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Taking a stand

"There was one good thing that happened as a result of that restroom incident."

 

It’s been over a week since the Diez restroom incident but yet, there is no slowing down on the social media on the magnitude of outrage it has generated.

While a few lawmakers and their supporters from the LGBT community tried to seize the opportunity to push for the controversial Sexual Orientation and Gender Identity and Expression or SOGIE Bill, it has only backfired on them as it had only exposed the real agenda of the measure they are pushing for. SOGIE Bill which was supposed to be anti-discrimination, was actually discriminatory. It was never for equality as it is actually pushing for entitlement.

According to Anna Cosio, vice president for communications of the Alliance for the Family Foundation, Inc., SOGIE Bill is more than just women’s safety and privacy concerns. 

“Once the SOGIE Bill becomes a law, we can say goodbye to some of our most basic freedoms, such as our freedoms of speech, conscience, religion, and association. Parents can say goodbye to some of their parental rights, as well,” says Cosio.

Under SOGIE laws, Cosio avers, people will be forced to ignore science and instead conform to an ideology that is based on feelings rather than fact or logic and that we will be forced to accept that “transwomen” are no different from real women. 

And because they are supposedly no different from real women, they must be treated as women in every way. They must be allowed to use female-only restrooms and locker rooms, compete in women’s sports, join women’s beauty pageants, be admitted into exclusive girls’ schools, accepted into women’s organizations and even into women’s religious orders. They must also be addressed with female pronouns and female honorifics, and be exempted from gender-specific dress codes of schools and companies. They must be treated as women even though nearly every single cell in their body confirms that they are men,” she adds.

Former Cibac Rep. Chona Gonzales agrees with Cosio saying that the proposed bill will trample on one’s religious conviction. An events venue manager for example, cannot refuse an event for a same-sex marriage even if that would run contrary to his or her religious belief. An all-girls school or all-boys school can be sued for refusing to accept a transgender or whatever gender he feels he or she belongs.

And the penalty is something. A fine of P100,000 to P500,000 or imprisonment from one to six years or both.  

But do they really need the SOGIE Bill to ensure equality and fair treatment?

Not according to medical practitioner Ryan Capitulo, himself a member of the LGBT community.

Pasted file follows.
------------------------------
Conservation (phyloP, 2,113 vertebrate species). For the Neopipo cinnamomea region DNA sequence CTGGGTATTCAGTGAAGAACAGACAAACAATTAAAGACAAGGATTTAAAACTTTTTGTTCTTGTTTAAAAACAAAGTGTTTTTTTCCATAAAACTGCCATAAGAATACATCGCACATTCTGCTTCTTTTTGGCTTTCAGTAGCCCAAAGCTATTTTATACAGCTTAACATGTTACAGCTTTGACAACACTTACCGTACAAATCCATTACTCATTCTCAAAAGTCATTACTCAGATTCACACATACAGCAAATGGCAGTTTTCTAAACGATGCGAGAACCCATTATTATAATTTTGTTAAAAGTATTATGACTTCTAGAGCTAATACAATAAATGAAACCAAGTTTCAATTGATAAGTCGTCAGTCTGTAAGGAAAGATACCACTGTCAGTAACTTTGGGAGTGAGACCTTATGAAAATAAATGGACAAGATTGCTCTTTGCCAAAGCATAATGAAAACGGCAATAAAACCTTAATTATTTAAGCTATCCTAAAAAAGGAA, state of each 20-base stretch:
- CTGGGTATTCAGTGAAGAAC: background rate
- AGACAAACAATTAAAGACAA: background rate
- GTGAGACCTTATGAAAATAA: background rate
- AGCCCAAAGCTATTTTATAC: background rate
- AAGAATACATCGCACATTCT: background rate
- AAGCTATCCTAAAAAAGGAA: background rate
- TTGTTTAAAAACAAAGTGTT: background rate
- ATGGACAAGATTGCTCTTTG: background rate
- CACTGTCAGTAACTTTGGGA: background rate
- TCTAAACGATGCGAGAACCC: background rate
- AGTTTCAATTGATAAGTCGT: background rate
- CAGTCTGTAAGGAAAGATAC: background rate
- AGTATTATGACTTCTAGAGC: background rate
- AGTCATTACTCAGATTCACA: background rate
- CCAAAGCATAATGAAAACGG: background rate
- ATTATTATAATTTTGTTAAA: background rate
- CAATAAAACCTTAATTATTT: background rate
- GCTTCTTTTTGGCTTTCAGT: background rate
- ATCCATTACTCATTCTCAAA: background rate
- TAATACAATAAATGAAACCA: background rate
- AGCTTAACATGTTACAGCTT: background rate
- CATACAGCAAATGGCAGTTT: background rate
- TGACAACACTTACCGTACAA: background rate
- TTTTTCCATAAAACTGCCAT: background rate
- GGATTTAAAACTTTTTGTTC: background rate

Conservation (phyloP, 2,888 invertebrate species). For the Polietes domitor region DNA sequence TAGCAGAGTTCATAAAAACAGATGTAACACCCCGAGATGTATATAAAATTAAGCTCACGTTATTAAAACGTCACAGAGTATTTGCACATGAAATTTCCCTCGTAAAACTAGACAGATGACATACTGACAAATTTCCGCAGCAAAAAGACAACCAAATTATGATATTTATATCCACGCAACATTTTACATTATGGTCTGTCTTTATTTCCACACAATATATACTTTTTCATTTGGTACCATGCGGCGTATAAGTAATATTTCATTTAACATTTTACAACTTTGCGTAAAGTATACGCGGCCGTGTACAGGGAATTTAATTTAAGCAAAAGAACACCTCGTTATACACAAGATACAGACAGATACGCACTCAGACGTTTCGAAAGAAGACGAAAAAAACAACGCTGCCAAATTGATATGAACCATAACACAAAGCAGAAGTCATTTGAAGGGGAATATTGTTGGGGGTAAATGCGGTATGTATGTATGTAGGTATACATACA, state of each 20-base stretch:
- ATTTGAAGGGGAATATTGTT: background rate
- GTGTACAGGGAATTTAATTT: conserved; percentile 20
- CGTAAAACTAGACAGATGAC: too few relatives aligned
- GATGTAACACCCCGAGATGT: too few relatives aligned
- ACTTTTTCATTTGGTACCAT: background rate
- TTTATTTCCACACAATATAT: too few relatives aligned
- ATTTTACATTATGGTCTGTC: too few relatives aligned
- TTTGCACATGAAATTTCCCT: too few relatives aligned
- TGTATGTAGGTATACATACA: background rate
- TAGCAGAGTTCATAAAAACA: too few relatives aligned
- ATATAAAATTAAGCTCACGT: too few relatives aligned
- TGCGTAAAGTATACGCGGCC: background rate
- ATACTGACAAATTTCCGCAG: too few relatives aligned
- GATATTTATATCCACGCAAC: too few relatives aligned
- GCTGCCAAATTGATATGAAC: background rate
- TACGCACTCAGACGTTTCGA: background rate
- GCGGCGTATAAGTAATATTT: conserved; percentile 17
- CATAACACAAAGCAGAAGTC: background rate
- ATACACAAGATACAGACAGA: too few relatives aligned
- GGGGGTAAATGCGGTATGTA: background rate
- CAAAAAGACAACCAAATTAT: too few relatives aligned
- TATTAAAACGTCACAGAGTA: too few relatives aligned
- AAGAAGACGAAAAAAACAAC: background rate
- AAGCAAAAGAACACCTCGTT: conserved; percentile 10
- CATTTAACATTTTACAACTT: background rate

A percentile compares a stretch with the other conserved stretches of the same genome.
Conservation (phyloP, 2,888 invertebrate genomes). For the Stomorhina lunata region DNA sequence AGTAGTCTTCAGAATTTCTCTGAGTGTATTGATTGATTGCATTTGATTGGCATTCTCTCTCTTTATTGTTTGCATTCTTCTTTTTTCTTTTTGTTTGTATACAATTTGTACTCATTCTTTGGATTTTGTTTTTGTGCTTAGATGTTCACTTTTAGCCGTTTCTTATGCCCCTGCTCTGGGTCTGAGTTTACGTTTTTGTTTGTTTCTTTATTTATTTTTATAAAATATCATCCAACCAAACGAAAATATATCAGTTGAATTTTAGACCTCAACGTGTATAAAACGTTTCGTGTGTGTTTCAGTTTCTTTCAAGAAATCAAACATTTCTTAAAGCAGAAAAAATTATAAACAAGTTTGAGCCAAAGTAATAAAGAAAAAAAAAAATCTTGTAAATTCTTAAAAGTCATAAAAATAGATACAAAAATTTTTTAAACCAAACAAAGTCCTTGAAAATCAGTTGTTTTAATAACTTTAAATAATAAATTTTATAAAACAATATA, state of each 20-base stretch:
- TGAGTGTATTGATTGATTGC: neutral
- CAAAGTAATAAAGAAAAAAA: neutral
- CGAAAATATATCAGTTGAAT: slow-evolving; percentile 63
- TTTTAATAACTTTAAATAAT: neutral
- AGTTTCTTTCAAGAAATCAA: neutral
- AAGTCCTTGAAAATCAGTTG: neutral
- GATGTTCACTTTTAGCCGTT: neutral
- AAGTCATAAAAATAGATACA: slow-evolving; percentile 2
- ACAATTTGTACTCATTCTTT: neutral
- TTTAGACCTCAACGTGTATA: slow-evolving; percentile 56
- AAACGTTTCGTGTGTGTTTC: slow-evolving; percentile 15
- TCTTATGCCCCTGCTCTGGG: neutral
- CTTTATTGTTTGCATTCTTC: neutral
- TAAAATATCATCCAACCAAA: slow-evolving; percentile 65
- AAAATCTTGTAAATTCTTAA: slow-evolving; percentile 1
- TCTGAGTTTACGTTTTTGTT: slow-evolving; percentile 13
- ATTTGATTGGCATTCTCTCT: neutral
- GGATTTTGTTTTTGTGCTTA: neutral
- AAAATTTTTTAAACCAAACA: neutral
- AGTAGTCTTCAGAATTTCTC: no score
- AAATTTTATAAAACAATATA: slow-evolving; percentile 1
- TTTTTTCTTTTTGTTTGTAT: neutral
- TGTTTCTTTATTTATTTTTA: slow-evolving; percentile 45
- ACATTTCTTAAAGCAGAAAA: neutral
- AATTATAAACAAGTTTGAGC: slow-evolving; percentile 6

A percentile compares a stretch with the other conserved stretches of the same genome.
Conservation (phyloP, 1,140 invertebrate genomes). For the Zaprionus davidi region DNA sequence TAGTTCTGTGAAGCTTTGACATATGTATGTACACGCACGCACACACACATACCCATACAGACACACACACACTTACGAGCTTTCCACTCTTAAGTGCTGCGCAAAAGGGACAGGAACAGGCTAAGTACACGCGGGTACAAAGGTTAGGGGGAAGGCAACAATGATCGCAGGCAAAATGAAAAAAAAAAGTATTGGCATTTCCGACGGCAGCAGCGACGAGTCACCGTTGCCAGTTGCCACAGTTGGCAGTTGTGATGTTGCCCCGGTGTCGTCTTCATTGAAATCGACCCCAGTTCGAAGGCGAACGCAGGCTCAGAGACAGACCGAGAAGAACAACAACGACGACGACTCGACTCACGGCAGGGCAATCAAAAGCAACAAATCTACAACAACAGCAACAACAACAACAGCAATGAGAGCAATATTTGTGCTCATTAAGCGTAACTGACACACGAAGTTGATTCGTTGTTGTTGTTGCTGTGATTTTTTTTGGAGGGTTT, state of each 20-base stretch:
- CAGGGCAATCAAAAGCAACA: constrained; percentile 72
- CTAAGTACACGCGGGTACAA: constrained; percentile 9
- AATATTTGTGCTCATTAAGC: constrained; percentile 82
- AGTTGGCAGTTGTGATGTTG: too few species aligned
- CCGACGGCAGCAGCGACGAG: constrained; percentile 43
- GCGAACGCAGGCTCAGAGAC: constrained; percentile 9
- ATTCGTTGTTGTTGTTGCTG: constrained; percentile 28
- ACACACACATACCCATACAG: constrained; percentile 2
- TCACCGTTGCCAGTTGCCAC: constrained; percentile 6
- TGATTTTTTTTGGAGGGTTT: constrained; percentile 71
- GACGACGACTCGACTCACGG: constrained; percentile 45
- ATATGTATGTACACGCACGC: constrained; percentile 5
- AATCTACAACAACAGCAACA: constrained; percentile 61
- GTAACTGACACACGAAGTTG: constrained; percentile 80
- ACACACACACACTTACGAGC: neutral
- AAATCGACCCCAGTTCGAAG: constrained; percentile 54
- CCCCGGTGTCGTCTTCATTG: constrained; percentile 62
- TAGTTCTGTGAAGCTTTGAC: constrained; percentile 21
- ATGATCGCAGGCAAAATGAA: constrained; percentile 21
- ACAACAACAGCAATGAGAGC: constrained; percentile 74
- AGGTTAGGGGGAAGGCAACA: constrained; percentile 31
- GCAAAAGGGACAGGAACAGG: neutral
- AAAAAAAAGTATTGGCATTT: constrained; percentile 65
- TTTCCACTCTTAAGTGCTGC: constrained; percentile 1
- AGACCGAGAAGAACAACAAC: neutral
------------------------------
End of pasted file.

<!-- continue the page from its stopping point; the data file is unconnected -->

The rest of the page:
Capitulo insists there are already many existing laws that safeguard the rights of every citizen against discrimination including the 1987 Constitution of the Republic of the Philippines, Presidential Decree No. 442 “Labor Code of the Philippines,” Republic Act No. 386 “Civil Code of the Philippines,” Republic Act No. 3019 “Anti-Graft and Corrupt Practices Act,” Republic Act No. 6713 “Code of Conduct and Ethical Standards for Public Officials and Employees,” Republic Act No. 3815 “The Revised Penal Code of the Philippines,” Republic Act No. 7877 “Anti-Sexual Harassment Act of 1995,” and even the Universal Declaration of Human Rights. 

Capitulo asks: If we are to enact a law to address discrimination against LGBT, do we also need to enact Anti-Ilokano or Anti-Kapampangan or Anti-Bisaya Discrimination laws to address discrimination against them?

Further, Capitulo says we do not need an Anti-Discrimination or SOGIE Equality law because Filipinos are inherently accepting of lesbians, gays, bisexuals and transgenders. 

“Our society is innately tolerant of LGBTs. Proof of this would be the many Filipino LGBTs who are very successful in their respective fields: business, trade, media, education, fashion, healthcare, law, I.T., science and technology, arts, show business and even politics,” says Capitulo adding that the election of the honorable representative of the first district of Bataan, Rep. Geraldine Roman, is yet another validation of society’s tolerance of the LGBT.

So, what really is the agenda for the SOGIE Bill? 

In the Senate version as filed by Senator Risa Hontiveros, there is a provision which specifically states that no member of the LGBT and all those included in their alphabets, shall be denied for their application for all kinds of licenses.

Sound harmless? No, it does not. 

Have we heard of any member of the LGBT being denied an application for any kind of license? None as I know of.

Now, is there any law to date, that has barred them from securing any kind of license? Only one­—an application for a license for same-sex marriage. Hence, by enacting the SOGIE Bill, we, in effect, will be legalizing same-sex marriage as the court can no longer deny them the issuance of a marriage license.

SOGIE Bill is actually a measure calling for the legalization of same-sex marriage disguised as a gender equality bill. And that’s more reason to oppose it.

If there was one good thing that happened in the Diez restroom incident, it was that it helped open our eyes on the imminent threat a supposedly harmless bill may inflict on us.

And it is quite heartening to see your social media account each day teeming with opposition to this SOGIE Bill, not based on subjective emotion resulting from that toilet incident but founded on scientific, legal and religious facts. People are now making a stand and they want the whole world to be aware of that.

Topics: Charlie Manalo , LGBT , Sexual Orientation and Gender Identity and Expression , SOGIE Bill
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